D u r i n g 1934, w h i l e w a i t i n g to hear terest in my problem and my applica- but who never came to America. Among
these should be mentioned especially
f r o m certain applications I had made for tion went in with those of many others. George Edwards, Thomas Pennant.
George Rheinold Forster and John Lath-
grants in aid of research, I formulated I am glad to have this opportunity to am.

my views on the quandary in which the express a little more personally my feel- But, most of all, the complete obscu-
rity of the English naturalist, Mark
trained married woman with a family ings of appreciation f o r the long vistas Catesby, intrigued me, f o r although he
lived and worked in America f o r some
finds herself. T h i s m a n u s c r i p t likewise of study and experience which tbe Ruth twelve years, chiefly on birds and plants,
he had been reported as v i r t u a l l y lost
is collecting dust, pending the completion Capen Farmer Fellowship made possible to history. The quest f o r information
on his life and w o r k became truly fas-
of my book on the History of Ornithol- f o r me. Parts o f 1934 and 1935 were cinating, and still is, f o r his two-volume
work on the Natural History of Georgia,
ogy- spent in England in a study of unpub- Florida and the Bahama Islands might
This brings me to my recent studies well entitle h i m to be called the A u d u -
lished drawings, manuscripts, and let- bon of the Eighteenth Century.
w h i c h t o o k definite f o r m in 1934 when I ters relative to early American orni-
applied to Alpha Omicron P i f o r the When it was nearly time to come
Ruth Capen Farmer Fellowship. I t was thology. home, I learned of a number of un-
my good fortune to know Ruth Farmer published letters by him in the archives
when she was o u r National President Throughout my investigation of the of the Royal Society of London. I
and I was an underclassman, and it was made a hurried trip to O x f o r d and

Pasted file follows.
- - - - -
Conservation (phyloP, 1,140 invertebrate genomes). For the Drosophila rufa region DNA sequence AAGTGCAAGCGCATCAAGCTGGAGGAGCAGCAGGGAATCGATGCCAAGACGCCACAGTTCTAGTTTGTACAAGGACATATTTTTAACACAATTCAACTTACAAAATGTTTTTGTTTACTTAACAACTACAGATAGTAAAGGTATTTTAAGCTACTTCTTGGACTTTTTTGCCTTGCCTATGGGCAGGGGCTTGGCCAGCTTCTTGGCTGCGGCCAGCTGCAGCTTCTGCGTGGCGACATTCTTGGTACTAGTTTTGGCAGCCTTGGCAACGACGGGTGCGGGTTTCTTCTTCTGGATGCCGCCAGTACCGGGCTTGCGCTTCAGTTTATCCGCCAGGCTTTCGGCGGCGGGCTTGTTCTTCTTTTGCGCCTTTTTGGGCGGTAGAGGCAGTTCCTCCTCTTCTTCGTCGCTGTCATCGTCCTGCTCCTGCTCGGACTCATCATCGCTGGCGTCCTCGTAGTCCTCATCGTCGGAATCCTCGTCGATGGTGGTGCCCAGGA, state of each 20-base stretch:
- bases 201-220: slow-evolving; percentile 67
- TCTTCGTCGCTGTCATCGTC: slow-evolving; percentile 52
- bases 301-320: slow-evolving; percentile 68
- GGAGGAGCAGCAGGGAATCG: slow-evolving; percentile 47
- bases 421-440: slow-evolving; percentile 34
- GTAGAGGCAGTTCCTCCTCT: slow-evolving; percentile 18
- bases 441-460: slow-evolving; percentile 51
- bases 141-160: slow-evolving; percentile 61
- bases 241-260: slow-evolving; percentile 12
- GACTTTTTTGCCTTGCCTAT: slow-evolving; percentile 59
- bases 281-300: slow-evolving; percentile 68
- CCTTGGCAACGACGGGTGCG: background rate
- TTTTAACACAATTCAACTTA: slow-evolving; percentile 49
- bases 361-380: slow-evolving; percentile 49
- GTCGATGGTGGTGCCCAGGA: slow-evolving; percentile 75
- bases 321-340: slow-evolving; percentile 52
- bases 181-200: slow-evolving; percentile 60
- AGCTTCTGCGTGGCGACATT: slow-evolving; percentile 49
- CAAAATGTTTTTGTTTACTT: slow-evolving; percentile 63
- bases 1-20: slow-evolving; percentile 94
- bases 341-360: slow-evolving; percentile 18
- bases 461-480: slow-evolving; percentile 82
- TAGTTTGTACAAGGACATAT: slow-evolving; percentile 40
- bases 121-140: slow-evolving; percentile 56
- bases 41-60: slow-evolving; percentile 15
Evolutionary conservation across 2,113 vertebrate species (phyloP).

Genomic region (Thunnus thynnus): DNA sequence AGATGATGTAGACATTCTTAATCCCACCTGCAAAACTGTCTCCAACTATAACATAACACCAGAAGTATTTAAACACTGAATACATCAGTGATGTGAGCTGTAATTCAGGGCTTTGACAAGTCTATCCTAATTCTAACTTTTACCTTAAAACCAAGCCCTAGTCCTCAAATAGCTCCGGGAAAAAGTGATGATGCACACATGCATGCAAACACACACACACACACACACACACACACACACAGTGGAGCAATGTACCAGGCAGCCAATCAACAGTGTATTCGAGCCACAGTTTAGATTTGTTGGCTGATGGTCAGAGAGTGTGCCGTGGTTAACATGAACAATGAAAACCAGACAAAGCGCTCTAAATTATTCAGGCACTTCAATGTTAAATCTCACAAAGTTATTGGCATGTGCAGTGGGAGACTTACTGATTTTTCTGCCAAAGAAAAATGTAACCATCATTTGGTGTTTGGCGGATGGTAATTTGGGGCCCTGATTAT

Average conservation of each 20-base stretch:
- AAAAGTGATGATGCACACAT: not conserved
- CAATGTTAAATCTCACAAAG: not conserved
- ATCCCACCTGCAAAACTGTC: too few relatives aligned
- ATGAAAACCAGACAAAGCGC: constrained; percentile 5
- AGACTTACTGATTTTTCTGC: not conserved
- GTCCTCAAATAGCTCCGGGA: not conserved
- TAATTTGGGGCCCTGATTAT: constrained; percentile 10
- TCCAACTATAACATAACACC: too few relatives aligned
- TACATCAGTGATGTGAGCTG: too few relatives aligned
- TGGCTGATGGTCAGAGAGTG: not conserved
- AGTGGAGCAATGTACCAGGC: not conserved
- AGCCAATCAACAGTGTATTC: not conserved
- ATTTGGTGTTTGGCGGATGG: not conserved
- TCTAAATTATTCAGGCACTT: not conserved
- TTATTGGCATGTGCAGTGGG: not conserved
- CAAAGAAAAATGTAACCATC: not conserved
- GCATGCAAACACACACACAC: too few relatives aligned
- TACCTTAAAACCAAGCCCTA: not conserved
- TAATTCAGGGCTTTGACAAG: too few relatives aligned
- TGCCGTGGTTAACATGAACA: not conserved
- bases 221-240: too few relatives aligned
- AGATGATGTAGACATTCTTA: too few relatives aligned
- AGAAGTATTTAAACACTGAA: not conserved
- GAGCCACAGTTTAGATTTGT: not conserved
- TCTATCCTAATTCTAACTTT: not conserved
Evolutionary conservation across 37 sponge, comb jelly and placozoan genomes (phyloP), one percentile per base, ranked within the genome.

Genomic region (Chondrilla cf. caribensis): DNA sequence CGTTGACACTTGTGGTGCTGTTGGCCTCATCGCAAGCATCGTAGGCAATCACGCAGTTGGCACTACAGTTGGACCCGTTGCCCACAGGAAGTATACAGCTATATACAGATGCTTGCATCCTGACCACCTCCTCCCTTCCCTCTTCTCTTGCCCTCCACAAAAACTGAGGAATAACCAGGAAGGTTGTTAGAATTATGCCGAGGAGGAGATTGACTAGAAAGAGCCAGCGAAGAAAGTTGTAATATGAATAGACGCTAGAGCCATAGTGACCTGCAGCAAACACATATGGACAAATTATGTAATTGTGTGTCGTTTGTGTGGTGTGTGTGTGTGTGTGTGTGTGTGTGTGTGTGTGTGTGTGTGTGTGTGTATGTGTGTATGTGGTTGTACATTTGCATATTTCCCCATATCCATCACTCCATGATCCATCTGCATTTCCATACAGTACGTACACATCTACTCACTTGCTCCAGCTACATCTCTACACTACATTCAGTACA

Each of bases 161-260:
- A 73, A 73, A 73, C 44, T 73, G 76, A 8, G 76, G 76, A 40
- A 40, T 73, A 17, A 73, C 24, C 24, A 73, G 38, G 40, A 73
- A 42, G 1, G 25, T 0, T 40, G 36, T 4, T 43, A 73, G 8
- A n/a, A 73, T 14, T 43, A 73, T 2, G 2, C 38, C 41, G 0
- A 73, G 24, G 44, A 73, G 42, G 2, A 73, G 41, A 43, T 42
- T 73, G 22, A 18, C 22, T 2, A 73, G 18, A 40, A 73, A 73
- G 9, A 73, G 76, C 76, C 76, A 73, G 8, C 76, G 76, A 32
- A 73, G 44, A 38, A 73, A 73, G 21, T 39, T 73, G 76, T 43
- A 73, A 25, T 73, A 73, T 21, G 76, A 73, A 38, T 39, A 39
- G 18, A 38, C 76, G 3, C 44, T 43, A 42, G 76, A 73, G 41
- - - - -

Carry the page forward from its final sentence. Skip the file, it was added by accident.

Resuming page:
my exciting duty, together with my col- field of o r n i t h o l o g y I have been struck found two more letters, previously un-
lege chum, to meet her at the train one with the feeling of surprise that every- known, and then went to his native Suf-
dark winter morning. When I reflected folk for information on his schooling
on the flight o f years since t h a t time, it one shows on learning that Audubon and early life. His father was a prom-
seemed that an application f r o m me inent man, several times the Mayor of
w o u l d be rather out o f place. B u t I had had predecessors in the study of birds. Sudbury in the latter part of the Seven-
a very definite piece of w o r k carefully teenth Century, and a very spirited poli-
planned which required study in va- This early period interested me more tician and non-conformist he was. The
r i o u s l i b r a r i e s , and, n a t u r a l l y , financial search f o r Mark's disputed birth record
aid was necessary. A n application f o r a and more as my studies progressed, and was particularly baffling; he was sup-
fellowship had previously been voted posed to have died without a will, and
down by the American Association of the book that has g r o w n out o f the to have l e f t no heirs, but on discover-
University Women, but Doctor Kather- ing his w i f e ' s w i l l i n the vast files o f
ine McHale of this organization granted w o r k bears the t i t l e Before Audubon— Somerset House, and subsequently his
me an interview and suggested the father's will and his own will, which of-
American Council of Learned Societies an Introduction to Early American Orni- fered testimony conflicting with reports
as a possible source o f aid. On investi- already published as to his marriage
gating the uses to w h i c h the small grants thology. B u t perhaps i t should not be and death, I realized I was in a laby-
of this foundation were put, I found rinth of entangled clues which certainly
that these were commonly employed f o r mentioned as a book b e f o r e i t is i n would take time to work out.
transoceanic travel, and the applicant
was expected to find o t h e r means f o r the book marts. This "report," perhaps I t was with great reluctance, there-